The Mower by Georges Seurat

There was never a sound beside the wood but one,
And that was my long scythe whispering to the ground.
What was it it whispered? I knew not well myself;
Perhaps it was something about the heat of the sun,
Something, perhaps, about the lack of sound—
And that was why it whispered and did not speak.
It was no dream of the gift of idle hours,
Or easy gold at the hand of fay or elf:
Anything more than the truth would have seemed too weak
To the earnest love that laid the swale in rows,
Not without feeble-pointed spikes of flowers
(Pale orchises), and scared a bright green snake.
The fact is the sweetest dream that labor knows.
My long scythe whispered and left the hay to make.

Mowing, by Robert Frost


Spirit Bear by  conwest_john on Flickr.

Spirit Bear by conwest_john on Flickr.


Bears are divided into brown and white, also paws, head and trunk. They have nice snouts and small eyes. They like greediness very much. They don’t want to go to school, but sleeping in the forest — that, yes, very much. When they don’t have any honey, they clutch their heads in their hands and are so sad, so sad, that I don’t know. Children who love Winnie-the-Pooh would give them anything, but a hunter walks in the forest and aims with his rifle between that pair of small eyes.

Bears, from Zbigniew Herbert’s Elegy for the Departure.

Pants dry. Trees Die.

The coffee place Ben and I go to on weekends has started selling these stickers. It wasn’t immediately clear to either of us what their meaning or purpose was. So, while we waited in line, we speculated:

ME: Is it some sort of metaphysical, circle-of-life bullshit? Like, “Hey, man. Pants may get wet, but sooner or later they dry. Trees, they live, but then they die. Oh, how like we are to pants and/or trees! Sic transit gloria! Feeeeeeeeelings!”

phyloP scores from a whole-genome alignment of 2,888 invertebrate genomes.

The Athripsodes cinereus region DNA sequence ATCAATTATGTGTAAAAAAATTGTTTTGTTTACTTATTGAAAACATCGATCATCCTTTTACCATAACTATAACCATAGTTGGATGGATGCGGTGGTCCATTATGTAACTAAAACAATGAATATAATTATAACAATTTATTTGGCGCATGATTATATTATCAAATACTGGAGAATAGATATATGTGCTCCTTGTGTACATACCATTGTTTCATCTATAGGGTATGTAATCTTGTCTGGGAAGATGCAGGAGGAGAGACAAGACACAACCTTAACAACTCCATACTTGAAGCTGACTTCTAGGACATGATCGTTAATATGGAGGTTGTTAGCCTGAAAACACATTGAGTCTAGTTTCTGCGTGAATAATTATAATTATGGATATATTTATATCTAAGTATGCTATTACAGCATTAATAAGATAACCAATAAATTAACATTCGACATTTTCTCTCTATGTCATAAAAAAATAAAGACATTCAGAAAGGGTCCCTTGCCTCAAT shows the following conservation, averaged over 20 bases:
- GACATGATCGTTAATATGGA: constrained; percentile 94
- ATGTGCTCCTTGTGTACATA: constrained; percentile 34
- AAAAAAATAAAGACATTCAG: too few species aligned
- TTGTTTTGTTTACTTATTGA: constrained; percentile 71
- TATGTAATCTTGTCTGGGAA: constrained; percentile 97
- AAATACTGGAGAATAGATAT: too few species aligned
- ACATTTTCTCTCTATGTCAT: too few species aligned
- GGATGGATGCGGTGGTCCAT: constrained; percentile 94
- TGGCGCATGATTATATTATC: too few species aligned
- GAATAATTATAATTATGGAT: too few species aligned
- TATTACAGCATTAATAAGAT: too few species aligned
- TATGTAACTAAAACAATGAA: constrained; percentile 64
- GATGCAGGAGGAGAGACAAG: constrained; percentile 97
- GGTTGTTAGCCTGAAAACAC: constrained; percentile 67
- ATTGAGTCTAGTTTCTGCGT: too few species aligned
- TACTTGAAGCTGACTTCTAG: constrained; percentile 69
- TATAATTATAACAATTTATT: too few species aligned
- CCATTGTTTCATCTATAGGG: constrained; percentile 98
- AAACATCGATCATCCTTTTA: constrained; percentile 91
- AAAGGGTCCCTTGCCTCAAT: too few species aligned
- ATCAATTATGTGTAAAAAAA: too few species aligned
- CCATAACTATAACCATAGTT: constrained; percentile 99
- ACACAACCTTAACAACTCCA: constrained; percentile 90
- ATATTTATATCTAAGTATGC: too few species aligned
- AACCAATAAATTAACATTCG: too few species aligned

BEN: No way. It’s not that deep. It’s, like, “Fuck it. Pee your pants.”

ME: Wow. Totally. Like, whatever, man: go for it.

BEN: Why not? Your pants will dry eventually.

ME: For reals.

When we got to the front of the line, however, I felt the need to verify this theory. I asked the man behind the counter what the stickers meant. He stood for a moment with a confused look on his face then wiped his hands on his pants. “Pants dry,” he said. Then, he pointed at some napkins. “Trees die.”

“Oh,” I said, “we thought it meant you should just pee your pants. Fuck it. Pee your pants. Pants dry.”

“That’s a good idea, too,” he replied.

Once we had our coffee and were leaving the shop, Ben turned to me and said “They better not be drying their hands on their pants. That’s gross.”

“Word. Peeing your pants is totally cool, though.”


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